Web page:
▪ This is because health and the quality and availability of health care often become the focus of community struggle.
▪ I made two more visits to Knowlton, and it has now become a focus for my own particular pilgrimage.
▪ The part of the wood where we were had become the focus to which all the firing converged.
▪ Mrs Chan, who epitomises the tradition, became a focus for his frustrations.
▪ The fate of the bears has become the focus for battles between conservationists and developers.
▪ Buyers would become members in the same way, and with similar rights.
▪ For example, he could become a member of a team, or a technical advisor available to all teams.
▪ By 1652 he had become a member of a syndicate engaged in victualling the navy.
▪ Her prayers and heroic patience caused the conversion of her husband, who became a member of the Franciscan Third Order.
▪ Indeed, our self-identity as a nation is integrally related to our response to those who seek to become members.
▪ During the next couple of years, however, this dream may have a chance of becoming a reality.
▪ The hype became reality when Gretzky skated to the center circle to face off with Trevor Linden.
▪ What a shame it must one day become reality - it will never match these views for charm and elegance.
▪ More than 100 years ago, Jules Verne was writing about them, but now they are becoming a reality.
▪ Hope had betrayed her into thinking dreams could become reality.
▪ Whatever the reason, his perception became reality.
▪ We shall have to see if one of the more interesting measures in the Budget ever becomes reality.
PHRASES FROM OTHER ENTRIES
be/become a victim of its own success
▪ The helpline is a victim of its own success with so many people calling that no one can get through.
▪ Moreover, to a great extent the health service is a victim of its own success.
be/become attuned to sth
▪ And so maybe then, gradually at first, Kathy became attuned to a curious new odor in the air.
▪ But we try to be attuned to modern artifacts and what active players are doing, too.
▪ Having become attuned to them, I now hear them everywhere, every day.
▪ I became attuned to the high-toned squeaking of shrews, which appeared to be engaged in conflict.
be/become habituated to (doing) sth
▪ Some patients with severe headache problems become habituated to ergotamines and other non-narcotic drugs.
▪ Un-learning is more difficult than learning - because we become habituated to thinking or feeling in certain ways over time.
be/become part of the furniture
be/become second nature (to sb)
▪ Typing becomes second nature after a while.
▪ But the main reason for my silence was that secrecy and deception had by then become second nature to me.
▪ By the time you die, you should be so used to paying taxes that it would almost be second nature anyway.
▪ Gradually those qualities become second nature.
▪ If one is well grounded in youth, the object of love and sound toilet training, these things become second nature.
▪ Management by objective was becoming second nature in the West Wing.
▪ Pay close attention to the sweep pattern and strokes, and this will eventually become second nature.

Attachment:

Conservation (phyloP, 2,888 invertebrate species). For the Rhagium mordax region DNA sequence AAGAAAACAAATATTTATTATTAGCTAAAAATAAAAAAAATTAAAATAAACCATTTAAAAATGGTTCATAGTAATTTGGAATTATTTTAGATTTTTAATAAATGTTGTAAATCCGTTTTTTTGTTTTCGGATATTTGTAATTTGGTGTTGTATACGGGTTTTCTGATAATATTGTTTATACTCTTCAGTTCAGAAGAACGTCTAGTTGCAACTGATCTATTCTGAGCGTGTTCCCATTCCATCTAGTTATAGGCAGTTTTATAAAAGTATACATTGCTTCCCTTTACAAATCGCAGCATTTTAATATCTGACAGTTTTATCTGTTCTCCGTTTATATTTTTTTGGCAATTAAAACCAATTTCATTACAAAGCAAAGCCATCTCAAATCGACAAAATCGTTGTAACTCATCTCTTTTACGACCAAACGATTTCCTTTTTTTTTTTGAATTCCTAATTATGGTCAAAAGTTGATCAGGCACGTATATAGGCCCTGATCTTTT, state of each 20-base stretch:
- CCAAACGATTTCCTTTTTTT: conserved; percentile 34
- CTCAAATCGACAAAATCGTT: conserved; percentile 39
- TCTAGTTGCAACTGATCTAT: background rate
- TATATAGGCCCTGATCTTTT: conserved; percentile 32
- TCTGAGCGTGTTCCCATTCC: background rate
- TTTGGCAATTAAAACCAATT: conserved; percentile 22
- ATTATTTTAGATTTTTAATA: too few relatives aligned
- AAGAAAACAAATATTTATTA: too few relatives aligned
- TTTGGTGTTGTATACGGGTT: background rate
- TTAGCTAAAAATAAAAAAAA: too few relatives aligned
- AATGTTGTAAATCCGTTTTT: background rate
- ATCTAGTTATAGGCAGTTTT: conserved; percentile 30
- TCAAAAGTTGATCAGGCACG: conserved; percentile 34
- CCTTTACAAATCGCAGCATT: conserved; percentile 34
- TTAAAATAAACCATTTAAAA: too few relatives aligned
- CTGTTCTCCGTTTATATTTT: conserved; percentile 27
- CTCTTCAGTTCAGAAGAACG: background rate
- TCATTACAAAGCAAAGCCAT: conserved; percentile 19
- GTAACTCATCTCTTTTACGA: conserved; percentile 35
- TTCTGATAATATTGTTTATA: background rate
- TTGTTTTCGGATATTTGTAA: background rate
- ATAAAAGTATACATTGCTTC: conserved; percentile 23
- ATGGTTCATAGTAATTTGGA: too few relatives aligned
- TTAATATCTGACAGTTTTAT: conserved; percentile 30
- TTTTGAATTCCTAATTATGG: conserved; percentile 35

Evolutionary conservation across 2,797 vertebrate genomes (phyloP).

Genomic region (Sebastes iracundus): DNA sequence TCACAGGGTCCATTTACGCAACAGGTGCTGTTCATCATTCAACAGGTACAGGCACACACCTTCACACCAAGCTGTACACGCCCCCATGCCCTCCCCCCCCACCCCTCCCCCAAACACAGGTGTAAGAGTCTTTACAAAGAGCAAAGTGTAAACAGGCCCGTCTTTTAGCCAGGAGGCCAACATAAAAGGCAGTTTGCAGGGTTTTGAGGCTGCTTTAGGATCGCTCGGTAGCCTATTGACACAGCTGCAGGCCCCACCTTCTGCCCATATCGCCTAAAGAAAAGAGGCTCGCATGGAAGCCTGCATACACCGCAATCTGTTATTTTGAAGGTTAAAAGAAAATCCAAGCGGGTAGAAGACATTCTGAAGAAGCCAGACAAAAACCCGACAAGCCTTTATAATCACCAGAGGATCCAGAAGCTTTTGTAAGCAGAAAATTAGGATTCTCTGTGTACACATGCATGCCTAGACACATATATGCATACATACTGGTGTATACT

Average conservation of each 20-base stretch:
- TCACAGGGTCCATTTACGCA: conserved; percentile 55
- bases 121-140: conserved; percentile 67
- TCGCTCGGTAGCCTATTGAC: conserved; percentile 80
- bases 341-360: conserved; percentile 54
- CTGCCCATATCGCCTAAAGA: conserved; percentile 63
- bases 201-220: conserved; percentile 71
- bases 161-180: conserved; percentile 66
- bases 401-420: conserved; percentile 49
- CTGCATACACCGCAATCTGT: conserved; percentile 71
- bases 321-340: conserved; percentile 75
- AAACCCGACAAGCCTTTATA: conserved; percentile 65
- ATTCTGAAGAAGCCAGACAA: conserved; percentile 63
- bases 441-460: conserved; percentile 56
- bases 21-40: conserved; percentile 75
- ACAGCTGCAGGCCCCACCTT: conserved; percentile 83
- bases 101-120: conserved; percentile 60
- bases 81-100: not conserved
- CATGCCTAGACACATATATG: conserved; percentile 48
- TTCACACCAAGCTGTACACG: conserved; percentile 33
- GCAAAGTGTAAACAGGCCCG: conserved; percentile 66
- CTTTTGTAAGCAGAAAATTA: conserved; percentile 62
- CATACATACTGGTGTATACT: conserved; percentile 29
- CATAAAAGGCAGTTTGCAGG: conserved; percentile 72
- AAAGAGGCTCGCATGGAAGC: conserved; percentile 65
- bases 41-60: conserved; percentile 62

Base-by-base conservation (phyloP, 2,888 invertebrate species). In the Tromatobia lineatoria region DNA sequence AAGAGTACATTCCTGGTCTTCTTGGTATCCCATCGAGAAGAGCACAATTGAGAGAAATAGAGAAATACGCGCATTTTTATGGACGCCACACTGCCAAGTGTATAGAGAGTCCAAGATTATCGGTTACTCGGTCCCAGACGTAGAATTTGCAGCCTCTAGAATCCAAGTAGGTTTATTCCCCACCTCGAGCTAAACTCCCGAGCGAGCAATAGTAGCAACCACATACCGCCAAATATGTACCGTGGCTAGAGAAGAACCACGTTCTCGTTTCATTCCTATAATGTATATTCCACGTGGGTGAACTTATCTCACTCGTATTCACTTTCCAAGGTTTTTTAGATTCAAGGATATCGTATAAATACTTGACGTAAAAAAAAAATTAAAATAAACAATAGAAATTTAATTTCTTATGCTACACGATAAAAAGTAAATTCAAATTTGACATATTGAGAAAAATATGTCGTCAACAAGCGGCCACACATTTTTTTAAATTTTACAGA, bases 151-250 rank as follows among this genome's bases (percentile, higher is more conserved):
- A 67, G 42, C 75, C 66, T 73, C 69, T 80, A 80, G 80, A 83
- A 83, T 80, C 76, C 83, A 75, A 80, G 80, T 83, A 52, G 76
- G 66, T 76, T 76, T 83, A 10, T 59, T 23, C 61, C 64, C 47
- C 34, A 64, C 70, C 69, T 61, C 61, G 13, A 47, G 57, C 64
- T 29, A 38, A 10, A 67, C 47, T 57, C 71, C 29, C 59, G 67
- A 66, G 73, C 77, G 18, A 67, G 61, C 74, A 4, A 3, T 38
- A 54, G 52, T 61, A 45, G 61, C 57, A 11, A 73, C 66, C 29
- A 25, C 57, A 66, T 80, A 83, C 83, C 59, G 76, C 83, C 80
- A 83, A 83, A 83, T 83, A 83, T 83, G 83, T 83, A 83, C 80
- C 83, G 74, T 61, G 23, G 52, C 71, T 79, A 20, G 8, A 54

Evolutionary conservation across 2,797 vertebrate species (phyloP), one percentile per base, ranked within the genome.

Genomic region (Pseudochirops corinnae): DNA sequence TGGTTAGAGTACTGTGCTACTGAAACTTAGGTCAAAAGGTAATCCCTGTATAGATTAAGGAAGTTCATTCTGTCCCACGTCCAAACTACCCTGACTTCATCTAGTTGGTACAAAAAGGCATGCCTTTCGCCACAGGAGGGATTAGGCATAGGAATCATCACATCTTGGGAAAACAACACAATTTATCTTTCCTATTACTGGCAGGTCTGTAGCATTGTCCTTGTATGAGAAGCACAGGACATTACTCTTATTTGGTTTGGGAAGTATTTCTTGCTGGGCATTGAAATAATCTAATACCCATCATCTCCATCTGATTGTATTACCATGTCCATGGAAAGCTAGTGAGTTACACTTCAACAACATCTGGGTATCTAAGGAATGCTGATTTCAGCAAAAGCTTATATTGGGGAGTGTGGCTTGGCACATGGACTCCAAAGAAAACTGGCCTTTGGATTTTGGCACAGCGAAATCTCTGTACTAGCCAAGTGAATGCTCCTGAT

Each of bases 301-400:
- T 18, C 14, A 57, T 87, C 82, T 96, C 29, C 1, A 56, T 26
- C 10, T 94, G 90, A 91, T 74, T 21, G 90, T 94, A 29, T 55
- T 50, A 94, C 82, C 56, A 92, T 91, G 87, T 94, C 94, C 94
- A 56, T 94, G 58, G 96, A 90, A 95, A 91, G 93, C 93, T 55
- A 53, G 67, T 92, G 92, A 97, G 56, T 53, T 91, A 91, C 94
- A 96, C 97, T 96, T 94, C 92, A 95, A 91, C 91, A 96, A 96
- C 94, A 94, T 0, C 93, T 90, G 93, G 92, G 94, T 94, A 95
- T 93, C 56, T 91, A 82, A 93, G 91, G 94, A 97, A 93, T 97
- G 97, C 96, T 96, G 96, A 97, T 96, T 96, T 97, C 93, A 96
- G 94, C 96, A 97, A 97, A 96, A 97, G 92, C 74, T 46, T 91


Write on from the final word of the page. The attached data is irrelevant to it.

▪ Practice breathing in this way for twenty minutes each day until it becomes second nature.
▪ The strange and difficult was becoming second nature in the way that it had when I'd learned to fly.
be/become/be declared persona non grata
become hardened (to sth)
▪ He did not become hardened or accustomed.
▪ Many people become human relations victims over and over again without becoming hardened, insensitive or recluses.
▪ Once a happy, handsome country boy, Inman has become hardened, cynical, burned out.
EXAMPLES FROM OTHER ENTRIES
▪ After a while my eyes became accustomed to the dark.
▪ After the death of her father, she became the richest woman in the world.
▪ Baker became head coach.
▪ Bradley went on to become chairman of the Joint Chiefs of Staff.
▪ Even when I was a kid, I wanted to become a psychologist.
▪ Every time you open the newspaper these days someone else has just become a millionaire.
▪ I don't think that outfit really becomes you, Sheryl.
▪ It is becoming harder to find decent housing in the city.
▪ It soon became clear that the fire was out of control.
▪ Julian's book was a big success and he quickly became rich and famous.
▪ Mobile phones have now become fashion accessories for schoolkids and teenagers.
▪ My friend Kyle stayed with the company and became a departmental manager.
▪ She started to become anxious about her son.
▪ Since winning all that money he's become a very unpleasant person.
▪ Slowly she became aware that there was someone else in the room.
▪ The weather is becoming warmer.
▪ These kinds of partnerships are becoming more common.
EXAMPLES FROM CORPUS
▪ By this time he had become an enduring institution.
▪ Many people, who had once been middle-class, who had once had dignity, became irrational.
▪ Somehow they manage to become smaller than life.
▪ Swindon became the end of the line for east bound Inter City trains.
▪ The main point is that the clash procedure becomes an end in itself.
▪ Their world became a blinding wall of white, howling towards them, too fast for thought or action.